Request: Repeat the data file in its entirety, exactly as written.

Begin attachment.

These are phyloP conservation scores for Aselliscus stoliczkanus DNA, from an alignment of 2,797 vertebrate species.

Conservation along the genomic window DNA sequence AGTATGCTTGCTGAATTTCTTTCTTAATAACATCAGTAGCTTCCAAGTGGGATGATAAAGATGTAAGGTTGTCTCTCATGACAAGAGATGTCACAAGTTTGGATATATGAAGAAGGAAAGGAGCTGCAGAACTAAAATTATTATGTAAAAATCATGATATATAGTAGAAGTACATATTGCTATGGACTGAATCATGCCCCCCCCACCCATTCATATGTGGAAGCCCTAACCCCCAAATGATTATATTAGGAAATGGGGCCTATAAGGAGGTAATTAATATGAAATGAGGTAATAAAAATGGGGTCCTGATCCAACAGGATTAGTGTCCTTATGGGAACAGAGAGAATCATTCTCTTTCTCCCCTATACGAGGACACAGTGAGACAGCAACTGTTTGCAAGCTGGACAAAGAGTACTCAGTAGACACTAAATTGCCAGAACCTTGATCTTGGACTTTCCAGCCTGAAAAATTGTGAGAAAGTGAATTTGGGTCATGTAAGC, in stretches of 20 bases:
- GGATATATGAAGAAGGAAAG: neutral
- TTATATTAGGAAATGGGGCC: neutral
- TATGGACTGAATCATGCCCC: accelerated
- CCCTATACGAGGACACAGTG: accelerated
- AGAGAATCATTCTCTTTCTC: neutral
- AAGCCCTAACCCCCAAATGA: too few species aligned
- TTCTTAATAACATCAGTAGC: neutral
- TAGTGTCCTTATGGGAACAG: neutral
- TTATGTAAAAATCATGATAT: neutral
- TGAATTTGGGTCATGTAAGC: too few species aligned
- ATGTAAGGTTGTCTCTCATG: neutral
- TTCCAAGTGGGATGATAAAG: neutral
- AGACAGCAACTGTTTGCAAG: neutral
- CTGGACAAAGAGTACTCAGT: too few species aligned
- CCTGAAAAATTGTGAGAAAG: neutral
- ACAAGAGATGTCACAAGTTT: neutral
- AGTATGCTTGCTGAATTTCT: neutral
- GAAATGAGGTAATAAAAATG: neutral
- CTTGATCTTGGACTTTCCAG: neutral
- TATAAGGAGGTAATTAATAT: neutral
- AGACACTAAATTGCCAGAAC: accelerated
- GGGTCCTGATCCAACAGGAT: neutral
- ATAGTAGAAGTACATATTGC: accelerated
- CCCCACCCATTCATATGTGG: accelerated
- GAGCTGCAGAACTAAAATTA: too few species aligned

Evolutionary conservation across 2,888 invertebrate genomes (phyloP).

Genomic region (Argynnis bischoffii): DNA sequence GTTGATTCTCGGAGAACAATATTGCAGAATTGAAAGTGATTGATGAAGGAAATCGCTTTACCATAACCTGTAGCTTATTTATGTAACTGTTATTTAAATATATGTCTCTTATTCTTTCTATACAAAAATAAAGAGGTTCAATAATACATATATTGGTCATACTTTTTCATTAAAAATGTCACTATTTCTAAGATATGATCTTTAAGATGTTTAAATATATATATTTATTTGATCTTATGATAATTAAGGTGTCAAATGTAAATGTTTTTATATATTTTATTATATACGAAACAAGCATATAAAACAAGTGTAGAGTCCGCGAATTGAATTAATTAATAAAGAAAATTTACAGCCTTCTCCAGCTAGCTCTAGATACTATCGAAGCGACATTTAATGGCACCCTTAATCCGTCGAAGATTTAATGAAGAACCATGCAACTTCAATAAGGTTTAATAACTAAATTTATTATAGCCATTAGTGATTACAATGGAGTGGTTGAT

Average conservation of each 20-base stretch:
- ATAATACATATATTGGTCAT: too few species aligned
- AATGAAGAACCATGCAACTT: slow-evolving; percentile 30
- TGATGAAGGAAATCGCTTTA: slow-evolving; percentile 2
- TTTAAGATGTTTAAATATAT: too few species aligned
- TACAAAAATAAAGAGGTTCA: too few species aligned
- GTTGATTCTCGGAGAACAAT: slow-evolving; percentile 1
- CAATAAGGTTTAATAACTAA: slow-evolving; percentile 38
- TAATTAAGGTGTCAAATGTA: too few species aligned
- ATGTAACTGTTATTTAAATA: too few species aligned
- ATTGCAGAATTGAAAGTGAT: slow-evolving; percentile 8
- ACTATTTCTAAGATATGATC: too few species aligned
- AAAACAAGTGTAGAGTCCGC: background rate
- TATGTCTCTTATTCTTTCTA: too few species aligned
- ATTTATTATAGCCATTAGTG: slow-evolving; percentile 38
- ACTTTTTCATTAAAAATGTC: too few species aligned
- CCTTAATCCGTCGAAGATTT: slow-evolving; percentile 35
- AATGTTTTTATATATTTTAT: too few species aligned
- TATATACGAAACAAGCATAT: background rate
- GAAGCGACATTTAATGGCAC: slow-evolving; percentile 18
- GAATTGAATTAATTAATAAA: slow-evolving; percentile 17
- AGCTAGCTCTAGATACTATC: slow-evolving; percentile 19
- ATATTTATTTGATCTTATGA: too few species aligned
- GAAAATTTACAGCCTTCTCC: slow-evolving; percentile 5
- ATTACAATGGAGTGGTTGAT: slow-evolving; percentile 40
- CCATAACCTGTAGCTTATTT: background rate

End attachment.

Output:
These are phyloP conservation scores for Aselliscus stoliczkanus DNA, from an alignment of 2,797 vertebrate species.

Conservation along the genomic window DNA sequence AGTATGCTTGCTGAATTTCTTTCTTAATAACATCAGTAGCTTCCAAGTGGGATGATAAAGATGTAAGGTTGTCTCTCATGACAAGAGATGTCACAAGTTTGGATATATGAAGAAGGAAAGGAGCTGCAGAACTAAAATTATTATGTAAAAATCATGATATATAGTAGAAGTACATATTGCTATGGACTGAATCATGCCCCCCCCACCCATTCATATGTGGAAGCCCTAACCCCCAAATGATTATATTAGGAAATGGGGCCTATAAGGAGGTAATTAATATGAAATGAGGTAATAAAAATGGGGTCCTGATCCAACAGGATTAGTGTCCTTATGGGAACAGAGAGAATCATTCTCTTTCTCCCCTATACGAGGACACAGTGAGACAGCAACTGTTTGCAAGCTGGACAAAGAGTACTCAGTAGACACTAAATTGCCAGAACCTTGATCTTGGACTTTCCAGCCTGAAAAATTGTGAGAAAGTGAATTTGGGTCATGTAAGC, in stretches of 20 bases:
- GGATATATGAAGAAGGAAAG: neutral
- TTATATTAGGAAATGGGGCC: neutral
- TATGGACTGAATCATGCCCC: accelerated
- CCCTATACGAGGACACAGTG: accelerated
- AGAGAATCATTCTCTTTCTC: neutral
- AAGCCCTAACCCCCAAATGA: too few species aligned
- TTCTTAATAACATCAGTAGC: neutral
- TAGTGTCCTTATGGGAACAG: neutral
- TTATGTAAAAATCATGATAT: neutral
- TGAATTTGGGTCATGTAAGC: too few species aligned
- ATGTAAGGTTGTCTCTCATG: neutral
- TTCCAAGTGGGATGATAAAG: neutral
- AGACAGCAACTGTTTGCAAG: neutral
- CTGGACAAAGAGTACTCAGT: too few species aligned
- CCTGAAAAATTGTGAGAAAG: neutral
- ACAAGAGATGTCACAAGTTT: neutral
- AGTATGCTTGCTGAATTTCT: neutral
- GAAATGAGGTAATAAAAATG: neutral
- CTTGATCTTGGACTTTCCAG: neutral
- TATAAGGAGGTAATTAATAT: neutral
- AGACACTAAATTGCCAGAAC: accelerated
- GGGTCCTGATCCAACAGGAT: neutral
- ATAGTAGAAGTACATATTGC: accelerated
- CCCCACCCATTCATATGTGG: accelerated
- GAGCTGCAGAACTAAAATTA: too few species aligned

Evolutionary conservation across 2,888 invertebrate genomes (phyloP).

Genomic region (Argynnis bischoffii): DNA sequence GTTGATTCTCGGAGAACAATATTGCAGAATTGAAAGTGATTGATGAAGGAAATCGCTTTACCATAACCTGTAGCTTATTTATGTAACTGTTATTTAAATATATGTCTCTTATTCTTTCTATACAAAAATAAAGAGGTTCAATAATACATATATTGGTCATACTTTTTCATTAAAAATGTCACTATTTCTAAGATATGATCTTTAAGATGTTTAAATATATATATTTATTTGATCTTATGATAATTAAGGTGTCAAATGTAAATGTTTTTATATATTTTATTATATACGAAACAAGCATATAAAACAAGTGTAGAGTCCGCGAATTGAATTAATTAATAAAGAAAATTTACAGCCTTCTCCAGCTAGCTCTAGATACTATCGAAGCGACATTTAATGGCACCCTTAATCCGTCGAAGATTTAATGAAGAACCATGCAACTTCAATAAGGTTTAATAACTAAATTTATTATAGCCATTAGTGATTACAATGGAGTGGTTGAT

Average conservation of each 20-base stretch:
- ATAATACATATATTGGTCAT: too few species aligned
- AATGAAGAACCATGCAACTT: slow-evolving; percentile 30
- TGATGAAGGAAATCGCTTTA: slow-evolving; percentile 2
- TTTAAGATGTTTAAATATAT: too few species aligned
- TACAAAAATAAAGAGGTTCA: too few species aligned
- GTTGATTCTCGGAGAACAAT: slow-evolving; percentile 1
- CAATAAGGTTTAATAACTAA: slow-evolving; percentile 38
- TAATTAAGGTGTCAAATGTA: too few species aligned
- ATGTAACTGTTATTTAAATA: too few species aligned
- ATTGCAGAATTGAAAGTGAT: slow-evolving; percentile 8
- ACTATTTCTAAGATATGATC: too few species aligned
- AAAACAAGTGTAGAGTCCGC: background rate
- TATGTCTCTTATTCTTTCTA: too few species aligned
- ATTTATTATAGCCATTAGTG: slow-evolving; percentile 38
- ACTTTTTCATTAAAAATGTC: too few species aligned
- CCTTAATCCGTCGAAGATTT: slow-evolving; percentile 35
- AATGTTTTTATATATTTTAT: too few species aligned
- TATATACGAAACAAGCATAT: background rate
- GAAGCGACATTTAATGGCAC: slow-evolving; percentile 18
- GAATTGAATTAATTAATAAA: slow-evolving; percentile 17
- AGCTAGCTCTAGATACTATC: slow-evolving; percentile 19
- ATATTTATTTGATCTTATGA: too few species aligned
- GAAAATTTACAGCCTTCTCC: slow-evolving; percentile 5
- ATTACAATGGAGTGGTTGAT: slow-evolving; percentile 40
- CCATAACCTGTAGCTTATTT: background rate